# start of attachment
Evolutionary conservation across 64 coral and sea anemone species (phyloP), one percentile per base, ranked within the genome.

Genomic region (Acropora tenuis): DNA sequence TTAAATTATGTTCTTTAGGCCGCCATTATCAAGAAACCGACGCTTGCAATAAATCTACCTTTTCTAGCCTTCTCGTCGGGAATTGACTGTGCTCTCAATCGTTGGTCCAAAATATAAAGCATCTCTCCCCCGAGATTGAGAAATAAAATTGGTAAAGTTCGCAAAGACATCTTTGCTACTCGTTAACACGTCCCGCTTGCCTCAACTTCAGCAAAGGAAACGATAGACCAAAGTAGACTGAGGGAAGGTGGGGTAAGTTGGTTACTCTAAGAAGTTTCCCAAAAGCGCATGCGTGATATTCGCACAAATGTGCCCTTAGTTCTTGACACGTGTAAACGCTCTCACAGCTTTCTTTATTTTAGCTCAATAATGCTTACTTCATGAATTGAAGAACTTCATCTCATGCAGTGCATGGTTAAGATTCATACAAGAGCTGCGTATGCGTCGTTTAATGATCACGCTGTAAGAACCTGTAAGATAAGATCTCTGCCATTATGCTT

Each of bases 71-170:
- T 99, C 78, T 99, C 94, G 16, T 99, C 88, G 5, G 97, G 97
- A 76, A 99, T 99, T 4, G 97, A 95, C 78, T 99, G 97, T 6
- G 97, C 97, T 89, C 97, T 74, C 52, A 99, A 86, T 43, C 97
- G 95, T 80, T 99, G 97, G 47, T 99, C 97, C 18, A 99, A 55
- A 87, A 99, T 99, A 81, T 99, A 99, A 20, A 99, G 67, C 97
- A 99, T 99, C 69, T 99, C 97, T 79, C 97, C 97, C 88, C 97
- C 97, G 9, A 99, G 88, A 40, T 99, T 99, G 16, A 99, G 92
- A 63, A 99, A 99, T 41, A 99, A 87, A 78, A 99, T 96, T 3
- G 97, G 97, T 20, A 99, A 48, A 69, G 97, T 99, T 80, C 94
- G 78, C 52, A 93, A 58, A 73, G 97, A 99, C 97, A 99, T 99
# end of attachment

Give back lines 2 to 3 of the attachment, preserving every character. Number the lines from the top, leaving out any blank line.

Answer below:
Genomic region (Acropora tenuis): DNA sequence TTAAATTATGTTCTTTAGGCCGCCATTATCAAGAAACCGACGCTTGCAATAAATCTACCTTTTCTAGCCTTCTCGTCGGGAATTGACTGTGCTCTCAATCGTTGGTCCAAAATATAAAGCATCTCTCCCCCGAGATTGAGAAATAAAATTGGTAAAGTTCGCAAAGACATCTTTGCTACTCGTTAACACGTCCCGCTTGCCTCAACTTCAGCAAAGGAAACGATAGACCAAAGTAGACTGAGGGAAGGTGGGGTAAGTTGGTTACTCTAAGAAGTTTCCCAAAAGCGCATGCGTGATATTCGCACAAATGTGCCCTTAGTTCTTGACACGTGTAAACGCTCTCACAGCTTTCTTTATTTTAGCTCAATAATGCTTACTTCATGAATTGAAGAACTTCATCTCATGCAGTGCATGGTTAAGATTCATACAAGAGCTGCGTATGCGTCGTTTAATGATCACGCTGTAAGAACCTGTAAGATAAGATCTCTGCCATTATGCTT

Each of bases 71-170: